At some point in every relationship it's natural to ask whether your partner is the Human bride on scooter with chimp husband - just married "Rather than look at the other person, you need to look at yourself and ask, "But consumer culture tells us we should not settle for anything that is not ideal for us. It's a silly "rule," and it doesn't appear to have any science behind it. The ideal age gap in a relationship is actually much smaller than you might. If, like me, you are clinging to something that you know is less than you after months of tears, self-reflection, and praying for my ideal relationship, I had a huge “aha” moment. And thirty-three days later, I connected with my now-husband.Jordan Peterson - Finding a Partner and the Role of Personality
April 9, Women seeking a lifelong mate might do well to choose the guy a notch below them in the looks category. New research reveals couples in which the wife is better looking than her husband are more positive and supportive than other match-ups.
The reason, researchers suspect, is that men place great value on beautywhereas women are more interested in having a supportive husband.
Researchers admit that looks are subjective, but studies show there are some universal standards, including large eyes, "baby face" features, symmetric facesso-called average faces, and specific waist-hip ratios in men versus women.
Past research has shown that individuals with comparable stunning looks are attracted to each other and once they hook up they report greater relationship satisfaction. These studies, however, are mainly based on new couples, showing that absolute beauty is important in the earliest stages of couple-hood, said lead researcher James McNulty of the University of Tennessee.
But the role of physical attractiveness in well-established partnerships, such as marriage, is somewhat of a mystery. The new study, published in the February issue of the Journal of Family Psychology, reveals looks continue to matter beyond that initial attraction, though in a different way.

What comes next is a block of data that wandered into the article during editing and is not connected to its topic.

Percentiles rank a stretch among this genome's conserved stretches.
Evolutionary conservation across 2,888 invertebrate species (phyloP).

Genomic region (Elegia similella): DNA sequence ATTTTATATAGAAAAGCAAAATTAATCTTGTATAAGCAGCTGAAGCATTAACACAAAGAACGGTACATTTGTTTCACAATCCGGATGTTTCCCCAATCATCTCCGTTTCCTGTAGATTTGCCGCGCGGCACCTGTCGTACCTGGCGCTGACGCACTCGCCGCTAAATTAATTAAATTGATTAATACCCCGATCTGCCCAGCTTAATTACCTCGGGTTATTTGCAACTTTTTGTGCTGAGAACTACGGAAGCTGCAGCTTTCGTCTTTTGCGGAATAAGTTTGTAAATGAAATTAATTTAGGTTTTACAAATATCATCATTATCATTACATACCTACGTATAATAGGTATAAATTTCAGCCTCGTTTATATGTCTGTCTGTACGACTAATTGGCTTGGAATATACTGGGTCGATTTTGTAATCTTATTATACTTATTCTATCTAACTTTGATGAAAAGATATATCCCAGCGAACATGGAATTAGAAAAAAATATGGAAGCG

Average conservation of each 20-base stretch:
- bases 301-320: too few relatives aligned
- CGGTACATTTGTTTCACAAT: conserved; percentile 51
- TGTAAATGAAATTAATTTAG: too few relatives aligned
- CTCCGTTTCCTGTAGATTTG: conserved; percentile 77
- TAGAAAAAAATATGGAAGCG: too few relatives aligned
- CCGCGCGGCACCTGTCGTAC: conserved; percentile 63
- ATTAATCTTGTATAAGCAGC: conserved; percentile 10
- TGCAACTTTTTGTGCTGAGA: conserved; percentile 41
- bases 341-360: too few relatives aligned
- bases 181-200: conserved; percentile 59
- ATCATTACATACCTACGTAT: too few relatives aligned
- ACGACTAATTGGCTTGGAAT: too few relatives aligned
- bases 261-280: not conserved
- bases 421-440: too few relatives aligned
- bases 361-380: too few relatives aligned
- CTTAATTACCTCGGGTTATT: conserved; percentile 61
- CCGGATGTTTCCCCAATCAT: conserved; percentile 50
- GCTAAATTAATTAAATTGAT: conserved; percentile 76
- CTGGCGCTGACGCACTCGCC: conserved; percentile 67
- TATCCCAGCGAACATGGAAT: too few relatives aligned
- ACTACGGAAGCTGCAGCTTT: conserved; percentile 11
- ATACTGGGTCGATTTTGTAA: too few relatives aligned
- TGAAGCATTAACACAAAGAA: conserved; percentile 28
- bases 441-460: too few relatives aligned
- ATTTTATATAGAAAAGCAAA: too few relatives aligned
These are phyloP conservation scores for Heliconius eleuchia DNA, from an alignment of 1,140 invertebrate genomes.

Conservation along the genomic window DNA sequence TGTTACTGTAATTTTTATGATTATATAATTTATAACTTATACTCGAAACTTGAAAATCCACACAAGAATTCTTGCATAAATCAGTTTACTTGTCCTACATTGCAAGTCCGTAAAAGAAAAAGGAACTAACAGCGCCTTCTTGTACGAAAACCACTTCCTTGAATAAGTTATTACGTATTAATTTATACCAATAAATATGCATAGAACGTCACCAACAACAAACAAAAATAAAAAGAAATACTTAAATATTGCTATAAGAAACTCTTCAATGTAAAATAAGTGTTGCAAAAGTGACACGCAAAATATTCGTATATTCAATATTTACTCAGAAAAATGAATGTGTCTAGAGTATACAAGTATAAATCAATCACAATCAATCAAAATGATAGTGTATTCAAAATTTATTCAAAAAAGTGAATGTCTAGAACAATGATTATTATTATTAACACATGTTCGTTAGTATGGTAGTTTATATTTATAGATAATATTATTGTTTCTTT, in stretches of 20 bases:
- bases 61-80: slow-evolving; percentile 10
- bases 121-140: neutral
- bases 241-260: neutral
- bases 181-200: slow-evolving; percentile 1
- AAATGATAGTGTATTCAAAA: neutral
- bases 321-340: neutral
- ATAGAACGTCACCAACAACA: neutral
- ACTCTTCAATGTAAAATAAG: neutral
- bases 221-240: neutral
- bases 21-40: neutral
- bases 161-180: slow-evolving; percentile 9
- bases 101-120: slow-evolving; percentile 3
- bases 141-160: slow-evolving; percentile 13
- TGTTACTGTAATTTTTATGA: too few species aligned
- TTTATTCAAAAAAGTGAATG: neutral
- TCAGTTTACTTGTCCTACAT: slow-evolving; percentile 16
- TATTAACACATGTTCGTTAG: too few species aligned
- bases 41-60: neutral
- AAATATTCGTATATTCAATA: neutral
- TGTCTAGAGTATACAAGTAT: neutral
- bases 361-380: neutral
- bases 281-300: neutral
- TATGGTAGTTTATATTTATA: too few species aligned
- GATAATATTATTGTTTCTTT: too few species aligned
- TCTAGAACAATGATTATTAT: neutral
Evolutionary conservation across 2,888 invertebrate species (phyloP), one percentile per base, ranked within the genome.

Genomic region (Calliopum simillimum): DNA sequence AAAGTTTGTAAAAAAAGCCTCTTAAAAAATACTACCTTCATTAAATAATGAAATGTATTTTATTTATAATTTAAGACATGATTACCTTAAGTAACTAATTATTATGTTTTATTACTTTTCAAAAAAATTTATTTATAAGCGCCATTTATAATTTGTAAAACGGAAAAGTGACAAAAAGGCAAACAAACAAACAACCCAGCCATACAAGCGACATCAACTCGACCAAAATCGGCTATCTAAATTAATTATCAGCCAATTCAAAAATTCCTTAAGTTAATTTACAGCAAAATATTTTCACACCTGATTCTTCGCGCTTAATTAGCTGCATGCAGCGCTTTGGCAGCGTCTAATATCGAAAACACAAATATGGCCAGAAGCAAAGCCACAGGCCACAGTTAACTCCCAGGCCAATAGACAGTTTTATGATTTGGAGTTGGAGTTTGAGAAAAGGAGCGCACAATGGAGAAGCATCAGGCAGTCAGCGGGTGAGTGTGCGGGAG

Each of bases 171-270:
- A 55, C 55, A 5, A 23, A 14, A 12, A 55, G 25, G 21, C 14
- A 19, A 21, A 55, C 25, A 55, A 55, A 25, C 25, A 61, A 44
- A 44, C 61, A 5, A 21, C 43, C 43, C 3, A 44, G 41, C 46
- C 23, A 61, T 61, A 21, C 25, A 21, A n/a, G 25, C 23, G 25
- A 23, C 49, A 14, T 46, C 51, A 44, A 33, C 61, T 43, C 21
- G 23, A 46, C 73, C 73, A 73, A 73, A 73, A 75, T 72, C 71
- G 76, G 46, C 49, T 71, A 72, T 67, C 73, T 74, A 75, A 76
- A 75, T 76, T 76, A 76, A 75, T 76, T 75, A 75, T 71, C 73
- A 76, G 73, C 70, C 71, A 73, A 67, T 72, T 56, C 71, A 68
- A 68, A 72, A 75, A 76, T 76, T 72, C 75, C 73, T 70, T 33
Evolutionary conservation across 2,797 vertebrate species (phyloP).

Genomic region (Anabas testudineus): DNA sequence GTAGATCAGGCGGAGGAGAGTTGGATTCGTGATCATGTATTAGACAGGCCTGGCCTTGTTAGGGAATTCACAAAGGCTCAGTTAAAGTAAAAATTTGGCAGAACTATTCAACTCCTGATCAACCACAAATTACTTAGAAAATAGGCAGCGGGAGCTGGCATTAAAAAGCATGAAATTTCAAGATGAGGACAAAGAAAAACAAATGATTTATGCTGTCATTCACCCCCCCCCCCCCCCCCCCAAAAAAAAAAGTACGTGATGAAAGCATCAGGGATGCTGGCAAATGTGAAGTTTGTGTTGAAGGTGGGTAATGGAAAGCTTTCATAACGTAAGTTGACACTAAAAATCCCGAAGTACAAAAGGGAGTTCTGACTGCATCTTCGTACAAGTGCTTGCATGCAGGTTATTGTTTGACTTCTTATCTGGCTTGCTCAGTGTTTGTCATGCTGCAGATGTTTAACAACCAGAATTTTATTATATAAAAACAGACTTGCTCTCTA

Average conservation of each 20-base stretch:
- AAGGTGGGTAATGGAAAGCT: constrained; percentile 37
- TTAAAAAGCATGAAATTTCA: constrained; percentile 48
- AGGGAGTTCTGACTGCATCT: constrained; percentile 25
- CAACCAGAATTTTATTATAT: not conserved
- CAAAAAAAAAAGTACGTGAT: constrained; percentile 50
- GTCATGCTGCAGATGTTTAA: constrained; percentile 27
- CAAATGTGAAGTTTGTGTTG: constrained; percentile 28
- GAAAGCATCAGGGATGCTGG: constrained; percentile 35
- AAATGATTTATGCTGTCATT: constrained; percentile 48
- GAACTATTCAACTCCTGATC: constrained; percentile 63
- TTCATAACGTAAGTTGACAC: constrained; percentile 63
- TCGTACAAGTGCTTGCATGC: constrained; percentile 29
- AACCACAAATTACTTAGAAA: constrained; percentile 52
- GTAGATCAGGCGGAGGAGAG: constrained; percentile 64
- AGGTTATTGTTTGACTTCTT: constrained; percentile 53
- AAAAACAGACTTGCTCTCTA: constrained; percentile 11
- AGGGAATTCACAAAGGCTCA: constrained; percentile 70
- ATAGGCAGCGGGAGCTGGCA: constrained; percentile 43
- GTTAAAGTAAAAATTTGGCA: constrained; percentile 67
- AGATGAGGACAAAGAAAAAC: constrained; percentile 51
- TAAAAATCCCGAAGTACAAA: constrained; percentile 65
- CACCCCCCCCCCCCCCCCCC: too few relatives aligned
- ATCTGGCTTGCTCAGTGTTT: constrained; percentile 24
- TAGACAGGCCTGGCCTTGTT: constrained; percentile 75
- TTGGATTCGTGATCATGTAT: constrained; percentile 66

Supportive spouses McNulty's team assessed 82 couples who had married within the previous six months and had been together for nearly three years prior to tying the knot.
Why Beautiful Women Marry Less Attractive Men
Participants were on average in their early to mids. One of the happiest pairings for couples? Researchers hypothesize this may be because the relationship has one person who enjoys being taken care of, and one who's used to taking care of others.
Know who does what when it comes to housework According to a UCLA studycouples who agree to share chores at home are more likely to be happier in their relationships. In other words, when you know what to do and what's expected with you, you tend to be happier both yourself and with your spouse. This might be a good thing to sit down and discuss in the new year, especially if you're newly cohabitating.
Seven Qualities of an Ideal Partner
Are gay--or straight and feminist In a recent study of 5, people, researchers found that gay couples are " happier and more positive " about their relationships than their heterosexual counterparts. If you're going to be hetero, though, you're better off being feminist. The name of the study? The opposite was not true--when husbands thought they were better-looking, they weren't as happy.
And have a lot of friends in common InFacebook released a report that analyzed 1. Couples with overlapping social networks tended to be less likely to break up--especially when that closeness included "social dispersion," or the introduction of one person's sphere to the other, and vice versa.
In other words, the best-case scenario is when each person has their own circle, but the two also overlap.
Spend money in similar ways The two biggest things couples fight about are sex and money. When it comes to the latter, it's well-known to psychologists as well as social scientists that for some reason, people tend to attract their spending opposite.
Big spenders tend to attract thrifty people, and vice versa.
Are You Settling for Less Than You Deserve in a Relationship?
A University of Michigan study corroborated this. Researchers found that both married and unmarried people tend to select their "money opposite"--and that this causes strife in the relationship. One of its main conclusions: